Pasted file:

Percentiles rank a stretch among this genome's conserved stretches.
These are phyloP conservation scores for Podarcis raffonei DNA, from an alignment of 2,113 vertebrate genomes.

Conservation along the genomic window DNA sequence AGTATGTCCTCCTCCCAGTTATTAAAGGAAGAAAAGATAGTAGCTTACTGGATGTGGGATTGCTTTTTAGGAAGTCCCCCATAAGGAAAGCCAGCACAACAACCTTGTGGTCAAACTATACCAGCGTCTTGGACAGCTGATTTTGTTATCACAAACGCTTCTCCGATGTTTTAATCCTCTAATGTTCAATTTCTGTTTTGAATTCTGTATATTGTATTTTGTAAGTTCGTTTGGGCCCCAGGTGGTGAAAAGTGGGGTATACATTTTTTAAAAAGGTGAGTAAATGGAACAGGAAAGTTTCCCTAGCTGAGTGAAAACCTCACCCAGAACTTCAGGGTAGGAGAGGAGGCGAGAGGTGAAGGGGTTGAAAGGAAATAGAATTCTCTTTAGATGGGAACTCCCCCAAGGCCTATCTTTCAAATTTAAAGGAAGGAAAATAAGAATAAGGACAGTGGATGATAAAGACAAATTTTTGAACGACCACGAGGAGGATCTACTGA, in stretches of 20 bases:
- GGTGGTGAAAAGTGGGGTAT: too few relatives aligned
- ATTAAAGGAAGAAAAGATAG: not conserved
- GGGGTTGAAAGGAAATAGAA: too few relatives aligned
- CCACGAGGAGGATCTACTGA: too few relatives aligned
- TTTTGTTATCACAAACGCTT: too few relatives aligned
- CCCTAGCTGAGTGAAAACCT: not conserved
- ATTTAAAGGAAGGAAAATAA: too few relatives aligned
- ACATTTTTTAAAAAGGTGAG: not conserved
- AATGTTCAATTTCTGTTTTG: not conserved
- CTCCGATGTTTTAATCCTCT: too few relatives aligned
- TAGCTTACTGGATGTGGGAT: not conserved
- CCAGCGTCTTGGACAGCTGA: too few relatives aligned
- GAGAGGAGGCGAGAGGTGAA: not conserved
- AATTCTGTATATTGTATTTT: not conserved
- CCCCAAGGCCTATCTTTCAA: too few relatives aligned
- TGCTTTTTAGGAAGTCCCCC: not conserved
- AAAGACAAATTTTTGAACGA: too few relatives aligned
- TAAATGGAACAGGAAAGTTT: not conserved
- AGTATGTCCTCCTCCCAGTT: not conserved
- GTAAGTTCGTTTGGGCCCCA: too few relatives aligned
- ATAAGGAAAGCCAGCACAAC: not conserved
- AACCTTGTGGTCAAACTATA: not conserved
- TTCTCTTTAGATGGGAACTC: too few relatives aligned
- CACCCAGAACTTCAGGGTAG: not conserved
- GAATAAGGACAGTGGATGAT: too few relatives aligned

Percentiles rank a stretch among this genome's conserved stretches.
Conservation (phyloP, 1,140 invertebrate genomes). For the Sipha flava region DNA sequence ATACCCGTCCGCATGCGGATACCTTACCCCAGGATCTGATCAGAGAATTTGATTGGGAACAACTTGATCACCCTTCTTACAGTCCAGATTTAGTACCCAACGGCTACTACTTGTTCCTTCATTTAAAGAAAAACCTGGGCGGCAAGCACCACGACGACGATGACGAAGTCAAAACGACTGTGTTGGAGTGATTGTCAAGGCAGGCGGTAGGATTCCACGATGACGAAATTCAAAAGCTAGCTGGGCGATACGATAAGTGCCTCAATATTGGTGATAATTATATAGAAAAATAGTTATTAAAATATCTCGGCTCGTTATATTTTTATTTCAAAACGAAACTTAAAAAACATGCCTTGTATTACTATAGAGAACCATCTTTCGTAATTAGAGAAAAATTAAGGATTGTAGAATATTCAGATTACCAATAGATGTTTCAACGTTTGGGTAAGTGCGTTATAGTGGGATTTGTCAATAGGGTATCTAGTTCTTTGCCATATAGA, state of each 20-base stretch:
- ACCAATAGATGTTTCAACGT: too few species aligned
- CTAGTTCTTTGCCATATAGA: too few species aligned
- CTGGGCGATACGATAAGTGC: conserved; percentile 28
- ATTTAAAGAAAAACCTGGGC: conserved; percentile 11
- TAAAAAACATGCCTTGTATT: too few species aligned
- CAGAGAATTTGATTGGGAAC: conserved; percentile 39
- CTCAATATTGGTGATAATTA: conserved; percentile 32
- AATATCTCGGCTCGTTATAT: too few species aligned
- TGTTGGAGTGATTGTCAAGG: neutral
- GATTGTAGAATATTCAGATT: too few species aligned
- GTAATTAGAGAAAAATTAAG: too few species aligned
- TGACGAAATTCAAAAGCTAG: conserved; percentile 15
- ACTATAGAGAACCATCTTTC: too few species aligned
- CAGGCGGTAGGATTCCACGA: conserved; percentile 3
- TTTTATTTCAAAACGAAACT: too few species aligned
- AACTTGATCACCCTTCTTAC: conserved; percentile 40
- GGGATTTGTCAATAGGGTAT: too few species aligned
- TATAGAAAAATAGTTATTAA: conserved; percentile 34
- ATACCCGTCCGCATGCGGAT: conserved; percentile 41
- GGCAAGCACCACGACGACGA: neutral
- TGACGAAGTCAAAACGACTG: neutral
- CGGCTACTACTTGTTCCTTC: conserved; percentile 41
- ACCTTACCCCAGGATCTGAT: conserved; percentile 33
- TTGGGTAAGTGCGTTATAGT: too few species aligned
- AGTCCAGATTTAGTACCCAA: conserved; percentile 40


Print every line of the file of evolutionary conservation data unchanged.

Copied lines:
Percentiles rank a stretch among this genome's conserved stretches.
These are phyloP conservation scores for Podarcis raffonei DNA, from an alignment of 2,113 vertebrate genomes.

Conservation along the genomic window DNA sequence AGTATGTCCTCCTCCCAGTTATTAAAGGAAGAAAAGATAGTAGCTTACTGGATGTGGGATTGCTTTTTAGGAAGTCCCCCATAAGGAAAGCCAGCACAACAACCTTGTGGTCAAACTATACCAGCGTCTTGGACAGCTGATTTTGTTATCACAAACGCTTCTCCGATGTTTTAATCCTCTAATGTTCAATTTCTGTTTTGAATTCTGTATATTGTATTTTGTAAGTTCGTTTGGGCCCCAGGTGGTGAAAAGTGGGGTATACATTTTTTAAAAAGGTGAGTAAATGGAACAGGAAAGTTTCCCTAGCTGAGTGAAAACCTCACCCAGAACTTCAGGGTAGGAGAGGAGGCGAGAGGTGAAGGGGTTGAAAGGAAATAGAATTCTCTTTAGATGGGAACTCCCCCAAGGCCTATCTTTCAAATTTAAAGGAAGGAAAATAAGAATAAGGACAGTGGATGATAAAGACAAATTTTTGAACGACCACGAGGAGGATCTACTGA, in stretches of 20 bases:
- GGTGGTGAAAAGTGGGGTAT: too few relatives aligned
- ATTAAAGGAAGAAAAGATAG: not conserved
- GGGGTTGAAAGGAAATAGAA: too few relatives aligned
- CCACGAGGAGGATCTACTGA: too few relatives aligned
- TTTTGTTATCACAAACGCTT: too few relatives aligned
- CCCTAGCTGAGTGAAAACCT: not conserved
- ATTTAAAGGAAGGAAAATAA: too few relatives aligned
- ACATTTTTTAAAAAGGTGAG: not conserved
- AATGTTCAATTTCTGTTTTG: not conserved
- CTCCGATGTTTTAATCCTCT: too few relatives aligned
- TAGCTTACTGGATGTGGGAT: not conserved
- CCAGCGTCTTGGACAGCTGA: too few relatives aligned
- GAGAGGAGGCGAGAGGTGAA: not conserved
- AATTCTGTATATTGTATTTT: not conserved
- CCCCAAGGCCTATCTTTCAA: too few relatives aligned
- TGCTTTTTAGGAAGTCCCCC: not conserved
- AAAGACAAATTTTTGAACGA: too few relatives aligned
- TAAATGGAACAGGAAAGTTT: not conserved
- AGTATGTCCTCCTCCCAGTT: not conserved
- GTAAGTTCGTTTGGGCCCCA: too few relatives aligned
- ATAAGGAAAGCCAGCACAAC: not conserved
- AACCTTGTGGTCAAACTATA: not conserved
- TTCTCTTTAGATGGGAACTC: too few relatives aligned
- CACCCAGAACTTCAGGGTAG: not conserved
- GAATAAGGACAGTGGATGAT: too few relatives aligned

Percentiles rank a stretch among this genome's conserved stretches.
Conservation (phyloP, 1,140 invertebrate genomes). For the Sipha flava region DNA sequence ATACCCGTCCGCATGCGGATACCTTACCCCAGGATCTGATCAGAGAATTTGATTGGGAACAACTTGATCACCCTTCTTACAGTCCAGATTTAGTACCCAACGGCTACTACTTGTTCCTTCATTTAAAGAAAAACCTGGGCGGCAAGCACCACGACGACGATGACGAAGTCAAAACGACTGTGTTGGAGTGATTGTCAAGGCAGGCGGTAGGATTCCACGATGACGAAATTCAAAAGCTAGCTGGGCGATACGATAAGTGCCTCAATATTGGTGATAATTATATAGAAAAATAGTTATTAAAATATCTCGGCTCGTTATATTTTTATTTCAAAACGAAACTTAAAAAACATGCCTTGTATTACTATAGAGAACCATCTTTCGTAATTAGAGAAAAATTAAGGATTGTAGAATATTCAGATTACCAATAGATGTTTCAACGTTTGGGTAAGTGCGTTATAGTGGGATTTGTCAATAGGGTATCTAGTTCTTTGCCATATAGA, state of each 20-base stretch:
- ACCAATAGATGTTTCAACGT: too few species aligned
- CTAGTTCTTTGCCATATAGA: too few species aligned
- CTGGGCGATACGATAAGTGC: conserved; percentile 28
- ATTTAAAGAAAAACCTGGGC: conserved; percentile 11
- TAAAAAACATGCCTTGTATT: too few species aligned
- CAGAGAATTTGATTGGGAAC: conserved; percentile 39
- CTCAATATTGGTGATAATTA: conserved; percentile 32
- AATATCTCGGCTCGTTATAT: too few species aligned
- TGTTGGAGTGATTGTCAAGG: neutral
- GATTGTAGAATATTCAGATT: too few species aligned
- GTAATTAGAGAAAAATTAAG: too few species aligned
- TGACGAAATTCAAAAGCTAG: conserved; percentile 15
- ACTATAGAGAACCATCTTTC: too few species aligned
- CAGGCGGTAGGATTCCACGA: conserved; percentile 3
- TTTTATTTCAAAACGAAACT: too few species aligned
- AACTTGATCACCCTTCTTAC: conserved; percentile 40
- GGGATTTGTCAATAGGGTAT: too few species aligned
- TATAGAAAAATAGTTATTAA: conserved; percentile 34
- ATACCCGTCCGCATGCGGAT: conserved; percentile 41
- GGCAAGCACCACGACGACGA: neutral
- TGACGAAGTCAAAACGACTG: neutral
- CGGCTACTACTTGTTCCTTC: conserved; percentile 41
- ACCTTACCCCAGGATCTGAT: conserved; percentile 33
- TTGGGTAAGTGCGTTATAGT: too few species aligned
- AGTCCAGATTTAGTACCCAA: conserved; percentile 40